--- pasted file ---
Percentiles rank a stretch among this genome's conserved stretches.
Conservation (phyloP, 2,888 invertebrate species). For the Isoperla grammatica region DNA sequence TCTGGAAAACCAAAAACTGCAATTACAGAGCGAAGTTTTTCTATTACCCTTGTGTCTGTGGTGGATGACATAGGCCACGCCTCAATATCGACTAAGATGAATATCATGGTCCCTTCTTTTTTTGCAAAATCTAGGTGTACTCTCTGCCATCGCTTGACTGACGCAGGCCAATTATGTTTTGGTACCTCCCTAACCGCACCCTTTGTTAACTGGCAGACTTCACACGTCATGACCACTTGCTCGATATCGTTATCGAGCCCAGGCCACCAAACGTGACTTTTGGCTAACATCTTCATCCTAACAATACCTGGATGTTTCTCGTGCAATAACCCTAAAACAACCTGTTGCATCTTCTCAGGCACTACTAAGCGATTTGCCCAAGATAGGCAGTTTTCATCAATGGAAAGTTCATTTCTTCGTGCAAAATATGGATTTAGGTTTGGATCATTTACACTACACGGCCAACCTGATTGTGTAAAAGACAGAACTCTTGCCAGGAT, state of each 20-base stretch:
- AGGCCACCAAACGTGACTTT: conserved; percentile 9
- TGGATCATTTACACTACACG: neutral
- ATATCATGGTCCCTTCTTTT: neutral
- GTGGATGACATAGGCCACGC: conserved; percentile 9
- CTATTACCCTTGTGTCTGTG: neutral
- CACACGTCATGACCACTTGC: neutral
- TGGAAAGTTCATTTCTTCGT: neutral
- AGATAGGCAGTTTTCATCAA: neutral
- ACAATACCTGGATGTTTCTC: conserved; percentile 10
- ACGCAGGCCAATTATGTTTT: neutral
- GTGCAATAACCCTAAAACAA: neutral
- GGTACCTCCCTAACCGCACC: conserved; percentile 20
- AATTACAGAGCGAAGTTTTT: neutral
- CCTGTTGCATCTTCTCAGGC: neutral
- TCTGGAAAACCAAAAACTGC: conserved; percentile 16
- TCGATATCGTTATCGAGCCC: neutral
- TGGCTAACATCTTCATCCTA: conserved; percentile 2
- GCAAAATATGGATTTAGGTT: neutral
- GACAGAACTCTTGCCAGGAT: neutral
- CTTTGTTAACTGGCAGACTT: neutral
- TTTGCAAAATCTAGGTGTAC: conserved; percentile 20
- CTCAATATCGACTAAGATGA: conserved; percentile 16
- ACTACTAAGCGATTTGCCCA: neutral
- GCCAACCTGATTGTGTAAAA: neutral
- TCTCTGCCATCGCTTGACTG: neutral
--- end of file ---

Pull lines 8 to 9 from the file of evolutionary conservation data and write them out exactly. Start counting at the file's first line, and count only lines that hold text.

- CACACGTCATGACCACTTGC: neutral
- TGGAAAGTTCATTTCTTCGT: neutral